|Catch the Winter X Games? During
the women's slopestyle competition, one of the riders pulled a double-grab 360. The
announcer hollered, "ding ding ding," and called the trick. It struck me that he
was making a Coolboarders reference. The video games are affecting the sport itself.
Snowboarding is the latest trend in video gaming. Last Christmas season Coolboarders 2 was one of the top-selling PSX games. Currently out are X Games Pro Boarder(PSX & PC), Coolboarders 3(PSX), 1080(N64), and Snowboard Kids(N64). Due out soon are Big Air Snowboarding(PSX), Capcom's Freestyle Boardin' '99(PSX), Snowboard Kids II(N64), AirBoardin' USA(N64). Clearly, there's no shortage of games available, and the demand is as great as ever. So what's the deal?
Well, first off, they're fun. Snowboarding games are like racing games mixed with fighters. You go really fast, dodge obstacles, and oftentimes must beat the other guy down the hill, but you also get to do button combos to pull tricks. From a coordination standpoint, the video game dexterity required is medium to high, and I think this aspect in and of itself draws people into the games.
Then there's the easy obvious explanation: Video games and snowboards are both made for 14-year-old boys. To an extent, I think this reasoning is fairly sound. When I was 14 I thought snowboarding was the coolest thing in the world. Ten years later, I still think snowboarding is damn cool, but it kind of embarrasses me how the industry has its recurring bouts with juvenilia, even though I can't deny that it was exactly that immature "fuckoff" attitude that led to my initial love of the sport. So what? The 14-year-olds are happy, I'm happy, everybody's happy because they can now play good snowboarding games on their systems.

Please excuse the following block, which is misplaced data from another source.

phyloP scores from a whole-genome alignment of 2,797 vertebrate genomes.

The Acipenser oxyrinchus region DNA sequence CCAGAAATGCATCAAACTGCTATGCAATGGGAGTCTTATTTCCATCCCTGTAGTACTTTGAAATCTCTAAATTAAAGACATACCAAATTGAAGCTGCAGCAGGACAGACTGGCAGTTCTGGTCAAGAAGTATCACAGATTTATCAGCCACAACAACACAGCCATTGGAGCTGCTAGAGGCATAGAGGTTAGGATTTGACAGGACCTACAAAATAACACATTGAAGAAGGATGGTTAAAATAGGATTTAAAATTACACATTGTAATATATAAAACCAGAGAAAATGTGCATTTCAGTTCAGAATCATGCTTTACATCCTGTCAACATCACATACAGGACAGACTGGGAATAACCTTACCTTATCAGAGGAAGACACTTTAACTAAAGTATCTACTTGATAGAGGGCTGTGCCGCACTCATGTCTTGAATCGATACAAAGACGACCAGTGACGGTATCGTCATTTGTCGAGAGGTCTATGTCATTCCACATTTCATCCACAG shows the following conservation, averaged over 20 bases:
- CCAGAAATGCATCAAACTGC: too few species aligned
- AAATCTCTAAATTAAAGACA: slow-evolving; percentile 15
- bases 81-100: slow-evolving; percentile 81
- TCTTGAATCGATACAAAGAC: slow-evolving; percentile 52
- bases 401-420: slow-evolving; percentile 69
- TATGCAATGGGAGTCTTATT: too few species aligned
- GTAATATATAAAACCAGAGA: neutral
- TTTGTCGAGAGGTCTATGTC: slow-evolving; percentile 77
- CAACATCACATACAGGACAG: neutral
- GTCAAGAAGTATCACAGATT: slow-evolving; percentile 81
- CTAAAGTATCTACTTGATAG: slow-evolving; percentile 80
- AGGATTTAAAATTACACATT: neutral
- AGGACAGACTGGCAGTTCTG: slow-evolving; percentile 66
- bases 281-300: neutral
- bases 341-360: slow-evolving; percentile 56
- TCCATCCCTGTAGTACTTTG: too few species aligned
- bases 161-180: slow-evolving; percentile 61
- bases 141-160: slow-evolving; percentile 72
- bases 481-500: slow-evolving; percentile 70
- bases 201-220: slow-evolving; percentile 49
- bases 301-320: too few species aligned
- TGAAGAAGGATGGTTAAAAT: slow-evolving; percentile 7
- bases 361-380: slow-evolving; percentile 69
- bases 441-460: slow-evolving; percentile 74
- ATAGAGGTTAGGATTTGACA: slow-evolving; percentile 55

But to say its only teenage and twenty-something males playing these games, indeed to say that these are the only demographics enjoying snowboarding, would be incredibly shortsighted and stereotypical. One of the other aspects of snowboarding that I've always been fond of is the diversity of riders. Snowboarding as a sport officially began in the early 1980s, and within ten years there were notable female snowboarders. A couple of years later the female professional snowboarder emerged, and at resorts nowadays there are plenty of women dragging knuckle. Ben Hinckly is an African-American professional snowboarder, riding in videos and competition less than 20 years after the formation of the sport. How long did it take hockey to get a brother in the league?
This diversity is represented in the video games. There are characters of both genders and all nationalities and ages in Coolboarders 3 alone. X Games Pro Boarder, the only game to feature real professional snowboarders, has three women and five men available for play. The research says that females are not as interested in blood and guts games as males are, and the relative non-violence of snowboarding games therefore appeals to them. I know at least a few women who are really good at Coolboarders 2, 3 and X Games Pro Boarder. I think the snowboarding games really do transcend gender boundaries, presenting the kind of aggression and tension appreciated by both sexes.
Regardless of all else, the fact is that snowboarding is making people money, and lots of it. There's no end in sight for snowboarding video games as long as we keep snatching them up. And if you thought that "alternative" sport games are seasonal, EA Sports is cashing in this summer with Street Sk8ers. I'm intrigued. I haven't seen anything good in the way of skate games since 720.